The start of spring means that we turn our eyes across the pond (or to your own backyards, for those European readers out there) to Europe where the top tennis players in the world will compete on the red clay for the next 2 months. There are 3 Masters events, 1 500-level tournament, and several smaller tournaments, all of which lead up to Roland Garros (the French Open) starting in the last week of May. We will preview here some of the players and storylines to watch on the red dirt over the next two months.
Federer’s Chase for #1:
Federer says that he wants to retake the World #1 ranking and there’s no reason not to believe him. Whether or not he is capable of it, however, is another matter entirely. It certainly looks like more of a possibility than it did a month ago. Still, he has a long way to go and will have to compete on his two main opponents’ best surface to do it.
Federer is currently 4000 points behind Novak Djokovic. Djokovic has over 2000 points to defend before the start of Roland Garros, but he is also currently playing Monte Carlo. Since he didn’t play Monte Carlo last year, he has an opportunity to add p to a free extra 1000 points to his ranking. Federer chose not to play Monte Carlo this year, which is a bit puzzling if he wants World #1. Federer probably wants to make sure he remains healthy in the grueling months from now until Wimbledon, but this will really hurt his chances of taking over the top spot.
Nadal has very little room to gain points now (he can gain a total of 800 if he doesn’t lose a single match from now until the end of Roland Garros), even though clay is his best surface. It is not unreasonable to think that Federer might actually pass him in the next few months and be the #2 seed at Roland Garros. In fact, in the unlikely event that Nadal loses before the Monte Carlo quarterfinals (Nadal has won the tournament 7 straight years though), Federer will take over the #2 spot in next week’s rankings.
Can Anyone Beat Nadal or Djokovic?:
Nadal and Djokovic combined for exactly one loss on clay last year not to each other. That was when Federer beat Djokovic in the French Open semifinals. Djokovic looks very strong again in 2012, but does not quite appear to be on the unbeatable level that he showed in 2011. Nadal is also far from his peak level of 2008, but still always finds ways to win matches and is very, very tough to beat, especially on clay.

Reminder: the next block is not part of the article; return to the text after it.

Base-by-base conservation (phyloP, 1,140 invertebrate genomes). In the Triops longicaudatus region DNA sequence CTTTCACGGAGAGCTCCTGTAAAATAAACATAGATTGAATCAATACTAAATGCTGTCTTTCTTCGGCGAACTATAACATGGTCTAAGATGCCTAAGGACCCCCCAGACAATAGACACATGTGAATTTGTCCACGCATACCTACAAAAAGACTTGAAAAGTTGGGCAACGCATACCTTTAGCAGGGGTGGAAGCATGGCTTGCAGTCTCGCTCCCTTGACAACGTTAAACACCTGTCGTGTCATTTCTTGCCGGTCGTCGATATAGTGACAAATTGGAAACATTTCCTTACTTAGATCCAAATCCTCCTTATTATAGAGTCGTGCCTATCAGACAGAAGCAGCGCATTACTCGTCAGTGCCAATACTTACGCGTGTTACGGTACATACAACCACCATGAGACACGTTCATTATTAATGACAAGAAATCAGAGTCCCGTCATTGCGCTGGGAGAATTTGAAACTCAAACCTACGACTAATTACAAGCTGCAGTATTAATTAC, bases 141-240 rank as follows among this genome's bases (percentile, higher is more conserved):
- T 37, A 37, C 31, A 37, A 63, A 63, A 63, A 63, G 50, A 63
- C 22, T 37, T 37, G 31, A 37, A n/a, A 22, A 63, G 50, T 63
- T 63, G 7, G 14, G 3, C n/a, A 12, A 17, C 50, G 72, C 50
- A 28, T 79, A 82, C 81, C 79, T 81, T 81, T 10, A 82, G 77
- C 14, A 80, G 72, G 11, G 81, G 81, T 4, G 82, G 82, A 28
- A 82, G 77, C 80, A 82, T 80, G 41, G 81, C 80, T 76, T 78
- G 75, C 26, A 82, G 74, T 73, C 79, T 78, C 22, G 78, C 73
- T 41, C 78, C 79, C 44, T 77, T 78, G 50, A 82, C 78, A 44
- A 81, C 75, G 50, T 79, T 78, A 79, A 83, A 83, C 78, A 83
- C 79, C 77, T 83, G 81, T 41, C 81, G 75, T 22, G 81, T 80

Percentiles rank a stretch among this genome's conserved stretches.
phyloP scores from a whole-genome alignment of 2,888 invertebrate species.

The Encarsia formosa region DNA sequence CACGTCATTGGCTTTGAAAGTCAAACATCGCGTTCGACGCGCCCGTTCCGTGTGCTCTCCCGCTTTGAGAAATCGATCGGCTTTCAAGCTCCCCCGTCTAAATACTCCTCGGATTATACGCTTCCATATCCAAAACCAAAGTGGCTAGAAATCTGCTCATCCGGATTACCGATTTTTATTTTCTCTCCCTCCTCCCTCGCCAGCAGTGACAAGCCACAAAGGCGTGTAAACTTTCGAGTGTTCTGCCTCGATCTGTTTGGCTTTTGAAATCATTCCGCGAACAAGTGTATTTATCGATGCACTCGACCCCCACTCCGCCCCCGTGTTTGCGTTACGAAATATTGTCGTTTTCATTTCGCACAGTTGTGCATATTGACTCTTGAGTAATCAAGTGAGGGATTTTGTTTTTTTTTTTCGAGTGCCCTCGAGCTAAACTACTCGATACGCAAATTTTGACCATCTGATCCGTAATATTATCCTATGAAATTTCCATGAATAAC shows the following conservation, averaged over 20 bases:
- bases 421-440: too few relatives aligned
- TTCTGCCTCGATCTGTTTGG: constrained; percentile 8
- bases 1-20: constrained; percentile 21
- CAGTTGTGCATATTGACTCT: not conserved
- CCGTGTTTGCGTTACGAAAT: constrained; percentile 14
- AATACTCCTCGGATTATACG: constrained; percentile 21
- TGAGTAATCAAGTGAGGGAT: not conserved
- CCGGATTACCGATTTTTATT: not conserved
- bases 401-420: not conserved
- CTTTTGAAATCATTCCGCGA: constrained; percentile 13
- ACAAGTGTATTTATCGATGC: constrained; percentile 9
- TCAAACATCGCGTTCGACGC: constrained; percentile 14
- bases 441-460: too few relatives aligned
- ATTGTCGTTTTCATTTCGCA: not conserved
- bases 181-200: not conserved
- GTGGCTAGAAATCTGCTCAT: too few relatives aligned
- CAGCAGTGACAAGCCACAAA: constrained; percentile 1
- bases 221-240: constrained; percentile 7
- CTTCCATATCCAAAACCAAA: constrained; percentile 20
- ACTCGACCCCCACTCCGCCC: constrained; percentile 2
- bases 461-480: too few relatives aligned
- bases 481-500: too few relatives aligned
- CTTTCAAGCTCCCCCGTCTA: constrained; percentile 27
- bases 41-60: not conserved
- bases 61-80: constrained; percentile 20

Still, it looks like there is room this year for someone to step up and knock off one of these two at least once on clay. I wouldn’t bet against either of this pair, but I don’t think that they will both reach the finals of every clay tournament that they play in. Certainly a player like Andy Murray, David Ferrer, Juan Martin Del Potro, or even John Isner can beat one of these two if they can play their best tennis. And, of course, Federer showed us last year that he could take out Djokovic.
Players to Watch:
John Isner- Isner has shown himself to be very good on clay this year, taking out Roger Federer, Jo-Wilfried Tsonga, and Gilles Simon in best-of-five set Davis Cup matches already this year. His serve really kicks up off the high-bouncing clay and is very tough to deal with. Also, the higher bounce means that the ball sits up in his hitting zone and he has really played some good attacking tennis on the clay. He also has very good touch and uses the court well. His baseline shots are still far from the level of other top 10 players, but he is improving and is a real threat to anyone on clay. He took Nadal to 5 sets at Roland Garros last year and, after his Davis Cup exploits this year, I don’t think that it would shock anyone if he could do better than that in 2012.
Nicolas Almagro- Almagro has very quietly improved his game on all surfaces, even breaking into the top 10 for a bit. But he remains a clay court specialist and this is by far his best surface. He doesn’t have the game to challenge the top players, but he is very consistent, rarely loses matches to worse players (especially on clay), and can take down just about anyone if they have a bit of an off day. He is not a threat to the top players normally, but is also not someone you want to overlook.
Juan Monaco- Monaco has also quietly snuck up the rankings. He is at a career-high #14 and has won 2 titles in 2012 already, the most recent when he beat Isner in the Houston finals on Sunday. He has a good overall game but is best on clay. He probably also does not have the weapons to take out the top players ion the world, but he’s definitely someone to keep an eye on.
Fabio Fognini- Okay, he’s been injured recently and is in quite an inconsistent slump right now. But we don’t love Fognini because of his tennis anyway. We love him because he provides endless entertainment, no matter how well or poorly he’s playing.
Seeding at the French Open:
We will discuss this in more detail in the coming weeks, but there is always some jockeying for position where players want to be seeded at the Slams. Remember, the top 2 cannot meet before the final, the top 4 before the semis, the top 8 before the quarters, etc. So players who are around the cut-off lines (2, 4, 8, 16, and 32) are going to want to get up that extra level to try and guarantee themselves an easier draw at Roland Garros. There are currently 4 players within 120 points of the #8 spot (Tipsarevic, Isner, Fish, and Del Potro) with several others who can join that fight with good runs at a Masters. That will probably be the seed battle to watch for the most.
Can Djokovic Complete his Grand Slam?:
I think that title speaks for itself. The pressure he has at Roland Garros will definitely be something to keep an eye on though.